We examined anticipatory motor planning and the interaction among both hands in a discrete bimanual task. To this end, participants had to grasp and manipulate two cylindrical objects simultaneously under varying conditions in which (a) the grip selection requirements, i.e., orientation of the to-be-grasped objects, differed between the two hands and (b) the type of grip for one hand was preinstructed, while the grip for the other hand was free choice. Results showed that participants, when grasping for two bars with a free grip choice, prioritized planning for comfortable end postures over symmetry of movement execution. Furthermore, when participants were free to choose a grip for their left hand, but were instructed on how to grasp an object with their right hand, we found no interaction between the grip selections of both hands, suggesting that motor planning proceeds independently for both hands.
Loes Janssen, Céline Crajé, Matthias Weigelt and Bert Steenbergen
Ran Zheng, Ilana D. Naiman, Jessica Skultety, Steven R. Passmore, Jim Lyons and Cheryl M. Glazebrook
movements due to cognitive processing (i.e., time for movement organization) or motor processing (i.e., time for force generation). Movement Execution Unlike motor planning, there is a discrepancy in the literature with respect to whether or not movement execution is different in the ASD population
Louisa D. Raisbeck, Jed A. Diekfuss, Dustin R. Grooms and Randy Schmitz
in the primary motor cortex, somatosensory cortex, and insular region of the left hemisphere. The authors surmised from these regions that are associated with sensory function, that an external focus promoted task-adequate brain activity for movement execution by shifting focus toward exteroceptive
Michael J. Hiley and Maurice R. Yeadon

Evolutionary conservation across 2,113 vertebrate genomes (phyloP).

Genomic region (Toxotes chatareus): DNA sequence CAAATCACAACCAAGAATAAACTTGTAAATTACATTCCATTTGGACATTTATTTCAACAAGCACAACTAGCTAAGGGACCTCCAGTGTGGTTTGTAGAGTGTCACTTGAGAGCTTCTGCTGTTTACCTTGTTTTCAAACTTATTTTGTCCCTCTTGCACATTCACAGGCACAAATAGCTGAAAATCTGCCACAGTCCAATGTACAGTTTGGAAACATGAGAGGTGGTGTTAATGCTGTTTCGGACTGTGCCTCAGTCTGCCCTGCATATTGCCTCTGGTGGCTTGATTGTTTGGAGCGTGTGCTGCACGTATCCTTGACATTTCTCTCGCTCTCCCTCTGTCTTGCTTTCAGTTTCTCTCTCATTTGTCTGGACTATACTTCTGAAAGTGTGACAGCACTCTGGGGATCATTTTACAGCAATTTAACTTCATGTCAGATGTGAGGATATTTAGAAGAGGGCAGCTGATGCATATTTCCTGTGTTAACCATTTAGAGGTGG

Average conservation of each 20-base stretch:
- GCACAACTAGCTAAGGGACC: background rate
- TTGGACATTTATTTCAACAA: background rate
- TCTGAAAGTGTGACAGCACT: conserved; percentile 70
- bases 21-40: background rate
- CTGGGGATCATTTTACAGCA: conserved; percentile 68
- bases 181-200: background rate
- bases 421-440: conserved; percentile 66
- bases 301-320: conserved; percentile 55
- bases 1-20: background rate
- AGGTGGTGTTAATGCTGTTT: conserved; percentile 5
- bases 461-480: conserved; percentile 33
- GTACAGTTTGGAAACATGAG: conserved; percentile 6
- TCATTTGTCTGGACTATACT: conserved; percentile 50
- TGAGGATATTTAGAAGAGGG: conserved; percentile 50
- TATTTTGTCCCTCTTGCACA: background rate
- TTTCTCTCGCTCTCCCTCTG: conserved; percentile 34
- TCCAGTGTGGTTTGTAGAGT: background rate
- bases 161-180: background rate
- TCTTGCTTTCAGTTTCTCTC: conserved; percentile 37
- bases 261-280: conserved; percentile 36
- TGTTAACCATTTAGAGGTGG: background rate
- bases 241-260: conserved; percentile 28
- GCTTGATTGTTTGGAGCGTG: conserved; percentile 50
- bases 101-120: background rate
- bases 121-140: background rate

The upstart is a fundamental skill in gymnastics, requiring whole body coordination to transfer the gymnast from a swing beneath the bar to a support position above the bar. The aim of this study was to determine the solution space within which a gymnast could successfully perform an upstart. A previous study had shown that the underlying control strategy for the upstart could be accounted for by maximizing the likelihood of success while operating in a noisy environment.1 In the current study, data were collected on a senior gymnast and a computer simulation model of a gymnast and bar was used to determine the solution space for maximizing success while operating in a noisy environment. The effects of timing important actions, gymnast strength, and movement execution noise on the success of the upstart were then systematically determined. The solution space for the senior gymnast was relatively large. Decreasing strength and increasing movement execution noise reduced the size of the solution space. A weaker gymnast would have to use a different technique than that used by the senior gymnast to produce an acceptable success rate.